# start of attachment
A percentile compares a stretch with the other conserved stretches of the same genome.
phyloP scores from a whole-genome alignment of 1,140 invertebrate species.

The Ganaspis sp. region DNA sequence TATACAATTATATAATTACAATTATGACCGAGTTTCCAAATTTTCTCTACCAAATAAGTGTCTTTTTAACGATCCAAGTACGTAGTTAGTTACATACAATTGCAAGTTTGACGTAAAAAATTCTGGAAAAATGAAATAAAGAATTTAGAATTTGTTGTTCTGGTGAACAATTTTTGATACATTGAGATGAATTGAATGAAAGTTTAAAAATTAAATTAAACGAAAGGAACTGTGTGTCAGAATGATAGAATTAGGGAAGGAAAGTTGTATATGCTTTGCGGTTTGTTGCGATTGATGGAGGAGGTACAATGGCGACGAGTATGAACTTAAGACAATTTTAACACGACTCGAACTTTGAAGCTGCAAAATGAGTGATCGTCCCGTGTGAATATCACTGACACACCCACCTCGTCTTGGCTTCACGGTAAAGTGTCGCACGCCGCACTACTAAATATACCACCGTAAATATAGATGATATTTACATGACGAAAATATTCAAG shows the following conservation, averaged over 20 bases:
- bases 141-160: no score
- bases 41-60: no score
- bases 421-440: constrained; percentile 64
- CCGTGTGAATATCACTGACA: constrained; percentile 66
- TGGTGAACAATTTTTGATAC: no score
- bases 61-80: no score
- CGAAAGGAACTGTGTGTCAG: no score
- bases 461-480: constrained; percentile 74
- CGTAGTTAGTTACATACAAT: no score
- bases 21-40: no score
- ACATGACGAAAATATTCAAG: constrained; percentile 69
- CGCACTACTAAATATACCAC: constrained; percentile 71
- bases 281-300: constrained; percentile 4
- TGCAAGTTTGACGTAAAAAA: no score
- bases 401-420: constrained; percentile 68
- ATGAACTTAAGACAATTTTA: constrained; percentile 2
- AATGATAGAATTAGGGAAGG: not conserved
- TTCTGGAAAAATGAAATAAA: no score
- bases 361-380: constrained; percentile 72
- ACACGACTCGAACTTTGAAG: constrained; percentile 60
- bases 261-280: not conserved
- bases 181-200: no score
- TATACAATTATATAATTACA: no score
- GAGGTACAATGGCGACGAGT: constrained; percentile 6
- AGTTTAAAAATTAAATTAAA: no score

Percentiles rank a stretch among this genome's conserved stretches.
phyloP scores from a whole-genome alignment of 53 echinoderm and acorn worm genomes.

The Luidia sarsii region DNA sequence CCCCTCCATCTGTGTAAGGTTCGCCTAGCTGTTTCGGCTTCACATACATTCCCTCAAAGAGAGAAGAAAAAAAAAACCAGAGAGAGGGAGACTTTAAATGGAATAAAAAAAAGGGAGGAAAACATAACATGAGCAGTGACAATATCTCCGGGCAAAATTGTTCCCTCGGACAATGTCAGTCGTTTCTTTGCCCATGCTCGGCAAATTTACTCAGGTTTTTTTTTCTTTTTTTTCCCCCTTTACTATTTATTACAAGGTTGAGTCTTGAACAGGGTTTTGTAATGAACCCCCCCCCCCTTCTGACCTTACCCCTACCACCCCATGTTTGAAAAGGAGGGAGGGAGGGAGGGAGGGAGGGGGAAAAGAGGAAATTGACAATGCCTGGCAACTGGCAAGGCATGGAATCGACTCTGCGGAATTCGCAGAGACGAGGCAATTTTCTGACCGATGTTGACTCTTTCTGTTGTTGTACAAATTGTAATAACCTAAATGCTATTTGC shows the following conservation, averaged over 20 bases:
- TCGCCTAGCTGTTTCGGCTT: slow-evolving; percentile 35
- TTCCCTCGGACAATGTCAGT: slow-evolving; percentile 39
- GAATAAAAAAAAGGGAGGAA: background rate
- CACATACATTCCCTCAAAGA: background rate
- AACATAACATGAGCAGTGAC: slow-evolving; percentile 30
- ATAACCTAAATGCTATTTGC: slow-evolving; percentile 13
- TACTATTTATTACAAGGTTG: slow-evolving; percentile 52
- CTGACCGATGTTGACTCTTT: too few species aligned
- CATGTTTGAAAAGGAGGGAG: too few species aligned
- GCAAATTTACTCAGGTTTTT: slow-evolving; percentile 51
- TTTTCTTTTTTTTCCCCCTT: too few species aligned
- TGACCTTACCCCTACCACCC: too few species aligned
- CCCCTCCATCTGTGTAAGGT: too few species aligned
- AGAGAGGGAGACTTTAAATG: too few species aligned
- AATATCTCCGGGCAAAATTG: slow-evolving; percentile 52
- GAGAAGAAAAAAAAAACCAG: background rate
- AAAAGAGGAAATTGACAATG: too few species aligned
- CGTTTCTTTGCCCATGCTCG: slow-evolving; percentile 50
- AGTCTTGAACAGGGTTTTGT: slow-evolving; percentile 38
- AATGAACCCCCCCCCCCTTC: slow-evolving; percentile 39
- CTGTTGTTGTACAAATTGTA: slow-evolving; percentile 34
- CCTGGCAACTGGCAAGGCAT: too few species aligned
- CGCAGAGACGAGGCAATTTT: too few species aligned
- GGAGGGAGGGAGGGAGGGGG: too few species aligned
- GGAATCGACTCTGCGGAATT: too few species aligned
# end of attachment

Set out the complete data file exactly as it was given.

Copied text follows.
A percentile compares a stretch with the other conserved stretches of the same genome.
phyloP scores from a whole-genome alignment of 1,140 invertebrate species.

The Ganaspis sp. region DNA sequence TATACAATTATATAATTACAATTATGACCGAGTTTCCAAATTTTCTCTACCAAATAAGTGTCTTTTTAACGATCCAAGTACGTAGTTAGTTACATACAATTGCAAGTTTGACGTAAAAAATTCTGGAAAAATGAAATAAAGAATTTAGAATTTGTTGTTCTGGTGAACAATTTTTGATACATTGAGATGAATTGAATGAAAGTTTAAAAATTAAATTAAACGAAAGGAACTGTGTGTCAGAATGATAGAATTAGGGAAGGAAAGTTGTATATGCTTTGCGGTTTGTTGCGATTGATGGAGGAGGTACAATGGCGACGAGTATGAACTTAAGACAATTTTAACACGACTCGAACTTTGAAGCTGCAAAATGAGTGATCGTCCCGTGTGAATATCACTGACACACCCACCTCGTCTTGGCTTCACGGTAAAGTGTCGCACGCCGCACTACTAAATATACCACCGTAAATATAGATGATATTTACATGACGAAAATATTCAAG shows the following conservation, averaged over 20 bases:
- bases 141-160: no score
- bases 41-60: no score
- bases 421-440: constrained; percentile 64
- CCGTGTGAATATCACTGACA: constrained; percentile 66
- TGGTGAACAATTTTTGATAC: no score
- bases 61-80: no score
- CGAAAGGAACTGTGTGTCAG: no score
- bases 461-480: constrained; percentile 74
- CGTAGTTAGTTACATACAAT: no score
- bases 21-40: no score
- ACATGACGAAAATATTCAAG: constrained; percentile 69
- CGCACTACTAAATATACCAC: constrained; percentile 71
- bases 281-300: constrained; percentile 4
- TGCAAGTTTGACGTAAAAAA: no score
- bases 401-420: constrained; percentile 68
- ATGAACTTAAGACAATTTTA: constrained; percentile 2
- AATGATAGAATTAGGGAAGG: not conserved
- TTCTGGAAAAATGAAATAAA: no score
- bases 361-380: constrained; percentile 72
- ACACGACTCGAACTTTGAAG: constrained; percentile 60
- bases 261-280: not conserved
- bases 181-200: no score
- TATACAATTATATAATTACA: no score
- GAGGTACAATGGCGACGAGT: constrained; percentile 6
- AGTTTAAAAATTAAATTAAA: no score

Percentiles rank a stretch among this genome's conserved stretches.
phyloP scores from a whole-genome alignment of 53 echinoderm and acorn worm genomes.

The Luidia sarsii region DNA sequence CCCCTCCATCTGTGTAAGGTTCGCCTAGCTGTTTCGGCTTCACATACATTCCCTCAAAGAGAGAAGAAAAAAAAAACCAGAGAGAGGGAGACTTTAAATGGAATAAAAAAAAGGGAGGAAAACATAACATGAGCAGTGACAATATCTCCGGGCAAAATTGTTCCCTCGGACAATGTCAGTCGTTTCTTTGCCCATGCTCGGCAAATTTACTCAGGTTTTTTTTTCTTTTTTTTCCCCCTTTACTATTTATTACAAGGTTGAGTCTTGAACAGGGTTTTGTAATGAACCCCCCCCCCCTTCTGACCTTACCCCTACCACCCCATGTTTGAAAAGGAGGGAGGGAGGGAGGGAGGGAGGGGGAAAAGAGGAAATTGACAATGCCTGGCAACTGGCAAGGCATGGAATCGACTCTGCGGAATTCGCAGAGACGAGGCAATTTTCTGACCGATGTTGACTCTTTCTGTTGTTGTACAAATTGTAATAACCTAAATGCTATTTGC shows the following conservation, averaged over 20 bases:
- TCGCCTAGCTGTTTCGGCTT: slow-evolving; percentile 35
- TTCCCTCGGACAATGTCAGT: slow-evolving; percentile 39
- GAATAAAAAAAAGGGAGGAA: background rate
- CACATACATTCCCTCAAAGA: background rate
- AACATAACATGAGCAGTGAC: slow-evolving; percentile 30
- ATAACCTAAATGCTATTTGC: slow-evolving; percentile 13
- TACTATTTATTACAAGGTTG: slow-evolving; percentile 52
- CTGACCGATGTTGACTCTTT: too few species aligned
- CATGTTTGAAAAGGAGGGAG: too few species aligned
- GCAAATTTACTCAGGTTTTT: slow-evolving; percentile 51
- TTTTCTTTTTTTTCCCCCTT: too few species aligned
- TGACCTTACCCCTACCACCC: too few species aligned
- CCCCTCCATCTGTGTAAGGT: too few species aligned
- AGAGAGGGAGACTTTAAATG: too few species aligned
- AATATCTCCGGGCAAAATTG: slow-evolving; percentile 52
- GAGAAGAAAAAAAAAACCAG: background rate
- AAAAGAGGAAATTGACAATG: too few species aligned
- CGTTTCTTTGCCCATGCTCG: slow-evolving; percentile 50
- AGTCTTGAACAGGGTTTTGT: slow-evolving; percentile 38
- AATGAACCCCCCCCCCCTTC: slow-evolving; percentile 39
- CTGTTGTTGTACAAATTGTA: slow-evolving; percentile 34
- CCTGGCAACTGGCAAGGCAT: too few species aligned
- CGCAGAGACGAGGCAATTTT: too few species aligned
- GGAGGGAGGGAGGGAGGGGG: too few species aligned
- GGAATCGACTCTGCGGAATT: too few species aligned